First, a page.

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S. Korea-U.S. defense cost talks continue, never ended: senior official

All News 04:06 April 03, 2020

By Lee Haye-ah

WASHINGTON, April 2 (Yonhap) -- Defense-cost sharing negotiations between South Korea and the United States are ongoing to ensure an equitable and mutually beneficial deal for both sides, a senior U.S. official said Thursday.

South Korean news reports suggested earlier that the two countries have tentatively reached an agreement on the sharing of costs for the stationing of 28,500 American troops in the Asian ally, and could announce it as early as April 1.

R. Clarke Cooper, assistant secretary of state for political-military affairs, said the negotiations never stopped and are being conducted virtually.

S. Korea-U.S. defense cost talks continue, never ended: senior official - 1

"We would prefer face to face. I know our colleagues in Seoul would prefer face to face. But I can affirm that the talks have continued. They've never ended," he said during a virtual press briefing.

"What we need to remember is that where we're at is while there was focus on early April, the talks are conditions-based," he continued. "The intent is to ensure that the alliance is solidified, that we are in a mutual beneficial space for each other, and that the agreement, when it's done, is one that is equitable."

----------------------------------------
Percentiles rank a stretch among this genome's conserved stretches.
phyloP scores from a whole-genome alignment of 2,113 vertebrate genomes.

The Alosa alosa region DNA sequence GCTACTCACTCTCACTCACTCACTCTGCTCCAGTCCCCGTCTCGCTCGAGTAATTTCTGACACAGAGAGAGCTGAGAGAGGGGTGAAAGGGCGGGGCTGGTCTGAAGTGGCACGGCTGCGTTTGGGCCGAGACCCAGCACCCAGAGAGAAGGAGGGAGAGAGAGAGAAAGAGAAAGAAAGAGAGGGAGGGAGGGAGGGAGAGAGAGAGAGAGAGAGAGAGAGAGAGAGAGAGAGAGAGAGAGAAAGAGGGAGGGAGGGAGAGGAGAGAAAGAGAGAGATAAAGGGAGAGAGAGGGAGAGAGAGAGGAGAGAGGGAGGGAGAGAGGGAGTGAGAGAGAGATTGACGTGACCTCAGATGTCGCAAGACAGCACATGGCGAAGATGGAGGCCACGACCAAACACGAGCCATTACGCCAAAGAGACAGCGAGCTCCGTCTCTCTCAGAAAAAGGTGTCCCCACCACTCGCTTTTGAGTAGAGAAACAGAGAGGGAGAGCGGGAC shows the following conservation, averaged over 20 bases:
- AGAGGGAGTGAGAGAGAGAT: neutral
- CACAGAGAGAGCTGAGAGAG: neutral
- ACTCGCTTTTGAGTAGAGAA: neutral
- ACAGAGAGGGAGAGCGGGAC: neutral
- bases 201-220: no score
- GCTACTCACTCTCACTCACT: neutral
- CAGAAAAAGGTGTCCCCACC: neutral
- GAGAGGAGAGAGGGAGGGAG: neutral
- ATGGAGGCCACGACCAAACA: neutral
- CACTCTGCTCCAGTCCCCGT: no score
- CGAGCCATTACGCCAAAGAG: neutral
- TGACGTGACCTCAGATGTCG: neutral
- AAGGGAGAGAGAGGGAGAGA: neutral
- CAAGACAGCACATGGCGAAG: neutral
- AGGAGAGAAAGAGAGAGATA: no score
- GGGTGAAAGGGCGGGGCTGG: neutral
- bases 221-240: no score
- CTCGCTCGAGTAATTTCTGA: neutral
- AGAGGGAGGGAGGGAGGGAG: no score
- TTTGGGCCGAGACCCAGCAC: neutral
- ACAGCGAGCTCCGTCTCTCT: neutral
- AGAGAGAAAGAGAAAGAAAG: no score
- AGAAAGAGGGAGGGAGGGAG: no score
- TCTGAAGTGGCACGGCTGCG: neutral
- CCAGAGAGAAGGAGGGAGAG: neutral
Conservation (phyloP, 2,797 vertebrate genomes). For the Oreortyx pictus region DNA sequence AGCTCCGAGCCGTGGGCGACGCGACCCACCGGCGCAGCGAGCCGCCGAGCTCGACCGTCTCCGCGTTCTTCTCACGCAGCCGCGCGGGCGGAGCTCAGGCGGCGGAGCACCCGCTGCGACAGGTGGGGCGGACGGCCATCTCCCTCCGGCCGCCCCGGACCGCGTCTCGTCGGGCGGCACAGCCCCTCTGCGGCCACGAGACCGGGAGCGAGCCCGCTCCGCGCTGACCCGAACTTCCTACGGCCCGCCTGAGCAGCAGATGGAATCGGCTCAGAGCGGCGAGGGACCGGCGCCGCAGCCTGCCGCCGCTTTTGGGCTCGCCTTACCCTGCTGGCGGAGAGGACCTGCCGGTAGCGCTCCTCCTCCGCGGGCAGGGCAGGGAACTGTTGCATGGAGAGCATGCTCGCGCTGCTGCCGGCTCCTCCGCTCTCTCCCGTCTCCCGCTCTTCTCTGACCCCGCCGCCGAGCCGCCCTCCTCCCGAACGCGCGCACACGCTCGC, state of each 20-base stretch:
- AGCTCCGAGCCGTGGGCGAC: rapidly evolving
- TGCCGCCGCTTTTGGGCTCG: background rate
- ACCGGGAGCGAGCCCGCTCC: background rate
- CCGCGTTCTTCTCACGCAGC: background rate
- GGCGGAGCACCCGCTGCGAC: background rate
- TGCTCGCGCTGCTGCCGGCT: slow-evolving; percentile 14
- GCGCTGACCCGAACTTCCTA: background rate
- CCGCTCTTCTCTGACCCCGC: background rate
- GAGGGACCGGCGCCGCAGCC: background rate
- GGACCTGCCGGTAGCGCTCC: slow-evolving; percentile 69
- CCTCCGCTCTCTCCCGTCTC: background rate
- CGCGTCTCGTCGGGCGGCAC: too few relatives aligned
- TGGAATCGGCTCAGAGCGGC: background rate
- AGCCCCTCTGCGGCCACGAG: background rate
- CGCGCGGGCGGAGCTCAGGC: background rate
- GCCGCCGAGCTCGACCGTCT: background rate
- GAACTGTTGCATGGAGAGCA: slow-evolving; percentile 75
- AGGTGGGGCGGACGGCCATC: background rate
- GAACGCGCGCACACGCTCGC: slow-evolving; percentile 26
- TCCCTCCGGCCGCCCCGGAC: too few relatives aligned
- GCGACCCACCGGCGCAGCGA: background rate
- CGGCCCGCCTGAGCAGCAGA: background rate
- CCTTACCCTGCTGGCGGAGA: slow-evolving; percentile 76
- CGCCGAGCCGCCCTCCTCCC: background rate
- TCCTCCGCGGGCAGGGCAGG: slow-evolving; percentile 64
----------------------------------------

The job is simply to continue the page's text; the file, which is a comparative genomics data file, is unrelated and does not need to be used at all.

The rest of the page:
Seoul and Washington have conducted seven rounds of face-to-face negotiations since September in an effort to renew the Special Measures Agreement, which expired at the end of last year.

On Wednesday, U.S. Forces Korea placed thousands of South Korean workers on unpaid leave, citing the absence of a new agreement to cover their salaries.

Washington has reportedly backed down from its initial demands for a near fivefold increase in Seoul's financial contributions to US$5 billion from last year's $870 million. But the two sides have remained at odds over the details.

"What I can tell you right now is that we are still in communication with each other -- my colleagues in my bureau and then of course at the ministerial level and higher," Cooper said. "But the important thing is the talks are continuing, looking for mutual benefit and for an equitable agreement for both parties."


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